As we came out, a few drops of rain fell. He looked at my light dress. How could we wander around under dark clouds threatening a solid downpour?

The renowned Windsor Hotel loomed ahead and he suddenly caught my arm and directed me up the steps.

We approached the main desk.

“Hello,” he said with his cordial smile. “Has anyone turned in a black umbrella?”

“Just a moment, sir.” The clerk retreated to a mysterious back room and soon emerged with three large black umbrellas.

“Is one of these yours?”

“Ah there we are! That’s what I was looking for. Thank you, young man.”

I followed my father out of the hotel, slipped my arm under his and looked up into his face.

“Did you really lose that umbrella, Dad?”

“Well, no. You’ll notice I never actually said I had lost an umbrella.”

A long pause before he pronounced in his rather round-about Irish way.

“Remember, there are a finite number of umbrellas in this world and they are meant to be shared round. If someone wanted to borrow your umbrella, you’d lend it to them, wouldn’t you?”

Something to think about as I walked close to my father, sheltered from the rain. After all, there were still two umbrellas left in the Lost and Found.

IMAGE: “Umbrellas” by Fernand Leger (1881-1955).


NOTE FROM THE AUTHOR: This is the second prompt from Silver Birch Press that evoked a memory of my father. He was quite a character. It is a challenge to “tell the tale,” as he would put it, in 300 words while capturing his mercurial, charming, and unpredictable character. As a counterbalance to his unorthodox attitude to private property, I had my mother and the nuns who educated me.

AUTHOR’S PHOTO CAPTION: At 17 with my mother, the other moral compass.


ABOUT THE AUTHOR: Isobel Cunningham writes poetry and short fiction. She has been published in Silver Birch Press online and Rat’s Ass Review online. She published her first book of poetry in 2015 entitled Northern Compass (available on Amazon) and she writes a blog She is a docent at the Montreal Museum of Fine Arts and finds inspiration in works of arts and in nature.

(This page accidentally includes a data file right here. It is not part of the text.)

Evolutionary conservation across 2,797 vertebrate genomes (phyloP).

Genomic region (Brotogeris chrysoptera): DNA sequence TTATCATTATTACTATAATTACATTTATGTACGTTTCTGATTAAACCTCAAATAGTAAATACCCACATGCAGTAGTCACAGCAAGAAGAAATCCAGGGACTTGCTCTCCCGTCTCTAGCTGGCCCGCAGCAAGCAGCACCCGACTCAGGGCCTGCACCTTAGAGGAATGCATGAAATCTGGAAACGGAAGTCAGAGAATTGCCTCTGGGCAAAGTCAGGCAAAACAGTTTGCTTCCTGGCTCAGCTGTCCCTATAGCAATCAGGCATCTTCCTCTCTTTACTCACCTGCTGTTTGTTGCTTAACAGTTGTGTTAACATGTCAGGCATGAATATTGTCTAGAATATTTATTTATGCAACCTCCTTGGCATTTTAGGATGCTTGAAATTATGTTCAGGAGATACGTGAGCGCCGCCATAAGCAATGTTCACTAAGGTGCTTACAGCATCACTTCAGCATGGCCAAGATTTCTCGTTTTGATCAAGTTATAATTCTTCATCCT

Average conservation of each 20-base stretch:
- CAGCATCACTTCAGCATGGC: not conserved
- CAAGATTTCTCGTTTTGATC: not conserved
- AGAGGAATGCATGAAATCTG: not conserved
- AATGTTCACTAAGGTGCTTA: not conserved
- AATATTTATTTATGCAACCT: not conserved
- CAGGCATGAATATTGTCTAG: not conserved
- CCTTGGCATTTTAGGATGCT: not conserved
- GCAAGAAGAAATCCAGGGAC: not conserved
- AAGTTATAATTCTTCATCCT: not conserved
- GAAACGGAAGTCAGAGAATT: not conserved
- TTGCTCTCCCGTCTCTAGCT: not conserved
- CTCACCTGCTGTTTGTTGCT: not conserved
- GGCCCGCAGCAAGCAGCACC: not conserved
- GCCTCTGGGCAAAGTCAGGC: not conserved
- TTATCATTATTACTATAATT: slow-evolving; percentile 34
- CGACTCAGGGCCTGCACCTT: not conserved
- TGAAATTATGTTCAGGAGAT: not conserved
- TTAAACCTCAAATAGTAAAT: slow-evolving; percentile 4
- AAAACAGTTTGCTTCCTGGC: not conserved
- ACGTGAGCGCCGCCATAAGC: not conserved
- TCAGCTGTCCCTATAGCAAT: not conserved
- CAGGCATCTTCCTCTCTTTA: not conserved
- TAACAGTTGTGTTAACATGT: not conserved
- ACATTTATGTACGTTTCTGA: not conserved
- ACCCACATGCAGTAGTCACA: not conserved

Lost-n-found: A watch
By Sunil Sharma

Lost-n-found has got its
Own charm. Like a Bollywood flick, its own appeal and logic.
A kid brother first lost in a carnival — and then found as an adult. That is
Life — -plain boring; for some, a bit dramatic and strange.
This watch!
Gifted by a friend, when I was turning gray on temples, not in mind.
It was a small memento of a love hardly found these days
In a culture on a transactional mode.
Lost it one morning and searched in every nook and corner
Of my suburban Mumbai apartment but, as happens in such situations,
You fail to see the old specs on your nose, while raising hell on a Sunday humid morn!
So, dear readers, it happened, I searched every corner, cleaning the cobwebs
Here-there and cursing.
No watch! Whenever I met my friend, I would cover
My wrists with sleeves on hot days but
The good ol’friend won’t mind the charade.
Then, last month, cleaning the innards of the crowded cupboard, I found the watch –sitting there pretty in a box, amid other objects, a box daily seen, yet unseen!
And I shouted Eureka!
And uncovered my wrists